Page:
A Portrait of India on Fire

Megha Majumdar’s bestselling novel “A Burning” begins with a train in flames. But what really gets torched is the Indian Dream.

Illustration by AJ Dungo for Foreign Policy

“Is it a crime to write some words on Facebook?”

So asks Jivan, the young protagonist of Megha Majumdar’s powerful debut novel, A Burning, after she is falsely accused of collaborating with a terrorist on social media. More than a hundred people have been killed in an attack at a train station near her slum in Kolkata, and tensions are running high. Given what befalls her, Jivan could have put her question another way: Is it a crime to be born into a poor family in India? To be a Muslim? To be a woman? To imagine a better life, powered by her meager salary as a retail clerk and animated by her new smartphone?

A Burning, Megha Majumdar, Knopf, 304 pp., .95, June 2020

A Burning, Megha Majumdar, Knopf, 304 pp., $25.95, June 2020

Of course, Jivan’s Facebook post, which starts the novel, was ill-advised—especially given the realities of today’s India, with its surge of nationalism and growing suppression of free speech. “If the police didn’t help ordinary people like you and me, if the police watched them die, doesn’t that mean that the government is also a terrorist?” she writes. Whatever the police and the government actually are, they know a good scapegoat when they see one. They arrest Jivan, charge her with sedition, and lock her up as the Indian public and a jingoistic media bay for the death penalty. (It’s surely no accident that Majumdar, who grew up in Kolkata, gave her character a name that means “life” in Bengali.)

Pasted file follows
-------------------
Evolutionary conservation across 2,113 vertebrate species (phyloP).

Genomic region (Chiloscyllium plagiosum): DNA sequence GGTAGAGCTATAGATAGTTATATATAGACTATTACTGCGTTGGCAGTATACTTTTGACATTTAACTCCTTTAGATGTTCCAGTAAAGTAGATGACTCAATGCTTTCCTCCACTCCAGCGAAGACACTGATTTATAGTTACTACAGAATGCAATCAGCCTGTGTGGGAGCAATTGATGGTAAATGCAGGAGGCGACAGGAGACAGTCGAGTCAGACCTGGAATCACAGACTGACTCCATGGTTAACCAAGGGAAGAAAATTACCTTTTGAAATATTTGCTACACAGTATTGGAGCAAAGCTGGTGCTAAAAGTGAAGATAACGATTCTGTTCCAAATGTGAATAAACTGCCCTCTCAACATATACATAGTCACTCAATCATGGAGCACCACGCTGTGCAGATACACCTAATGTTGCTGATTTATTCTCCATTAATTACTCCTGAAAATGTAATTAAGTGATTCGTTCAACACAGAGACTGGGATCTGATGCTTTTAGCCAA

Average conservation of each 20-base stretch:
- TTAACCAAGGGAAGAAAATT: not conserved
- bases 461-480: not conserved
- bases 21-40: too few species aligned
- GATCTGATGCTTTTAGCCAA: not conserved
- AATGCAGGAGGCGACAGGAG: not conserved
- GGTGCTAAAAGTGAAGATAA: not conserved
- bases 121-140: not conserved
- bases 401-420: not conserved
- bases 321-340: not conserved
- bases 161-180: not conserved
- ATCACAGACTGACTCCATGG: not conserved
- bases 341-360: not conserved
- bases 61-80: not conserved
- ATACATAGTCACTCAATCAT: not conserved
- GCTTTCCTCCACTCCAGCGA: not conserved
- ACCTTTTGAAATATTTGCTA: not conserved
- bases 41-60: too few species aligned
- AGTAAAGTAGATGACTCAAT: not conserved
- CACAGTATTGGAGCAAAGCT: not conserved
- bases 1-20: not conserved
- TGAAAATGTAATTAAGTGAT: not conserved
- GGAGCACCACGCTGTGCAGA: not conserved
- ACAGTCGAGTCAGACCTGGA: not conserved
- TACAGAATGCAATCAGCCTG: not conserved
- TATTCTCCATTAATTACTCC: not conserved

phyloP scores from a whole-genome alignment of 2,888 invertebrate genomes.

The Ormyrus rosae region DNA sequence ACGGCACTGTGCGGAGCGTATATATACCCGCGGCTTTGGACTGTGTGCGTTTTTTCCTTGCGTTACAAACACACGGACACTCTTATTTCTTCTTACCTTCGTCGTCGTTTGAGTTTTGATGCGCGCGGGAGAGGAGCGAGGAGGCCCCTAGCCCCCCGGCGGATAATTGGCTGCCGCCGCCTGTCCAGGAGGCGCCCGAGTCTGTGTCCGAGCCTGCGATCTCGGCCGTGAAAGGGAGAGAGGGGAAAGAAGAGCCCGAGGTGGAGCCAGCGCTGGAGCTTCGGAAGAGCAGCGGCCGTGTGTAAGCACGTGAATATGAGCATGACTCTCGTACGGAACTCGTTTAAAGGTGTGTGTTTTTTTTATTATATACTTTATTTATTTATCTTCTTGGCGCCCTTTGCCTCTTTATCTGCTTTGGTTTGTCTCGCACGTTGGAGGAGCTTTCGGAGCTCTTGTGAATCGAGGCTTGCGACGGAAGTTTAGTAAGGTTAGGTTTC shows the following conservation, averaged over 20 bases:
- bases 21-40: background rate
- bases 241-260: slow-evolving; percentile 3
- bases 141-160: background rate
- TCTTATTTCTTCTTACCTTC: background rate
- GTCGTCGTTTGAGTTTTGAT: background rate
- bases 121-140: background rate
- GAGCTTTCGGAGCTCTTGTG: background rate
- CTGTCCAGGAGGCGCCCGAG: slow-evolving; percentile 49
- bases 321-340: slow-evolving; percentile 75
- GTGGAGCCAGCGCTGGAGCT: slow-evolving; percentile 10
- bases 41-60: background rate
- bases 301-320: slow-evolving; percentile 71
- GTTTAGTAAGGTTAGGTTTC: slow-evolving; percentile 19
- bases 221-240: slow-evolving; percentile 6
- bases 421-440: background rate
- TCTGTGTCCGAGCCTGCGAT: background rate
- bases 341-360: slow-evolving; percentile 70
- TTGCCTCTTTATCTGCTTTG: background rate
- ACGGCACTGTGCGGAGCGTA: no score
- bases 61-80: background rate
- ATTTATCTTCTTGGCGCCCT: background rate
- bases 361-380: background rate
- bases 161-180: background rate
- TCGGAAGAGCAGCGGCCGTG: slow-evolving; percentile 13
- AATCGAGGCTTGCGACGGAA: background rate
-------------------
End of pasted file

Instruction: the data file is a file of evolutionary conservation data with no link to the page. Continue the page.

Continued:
And so begins Majumdar’s takedown of the notion of the Indian Dream—the promise of social mobility, if not riches, in one of the world’s most class- and caste-bound societies—peddled by the current government under Narendra Modi and parroted by most Indian TV news channels.

Take Jivan, an impoverished Muslim slum-dweller. Even before she was locked up, she had little chance of rising. (She once sees a man in a clean shirt and shined shoes and wishes she could be rich like him. But she realizes: “He wasn’t rich, of course. Later I learned that what he was, was called middle class.”) As Jivan recounts her life story to a corrupt reporter while sitting in jail, Majumdar’s prose comes alive, taking us inside the mind of a woman who thinks she has agency but whose life was doomed from the start. Every aspect of the Indian system betrays her: the police, social services, real estate agents, doctors, and more. Jivan naively details her innocence to the press in the hope that she will get a fair hearing.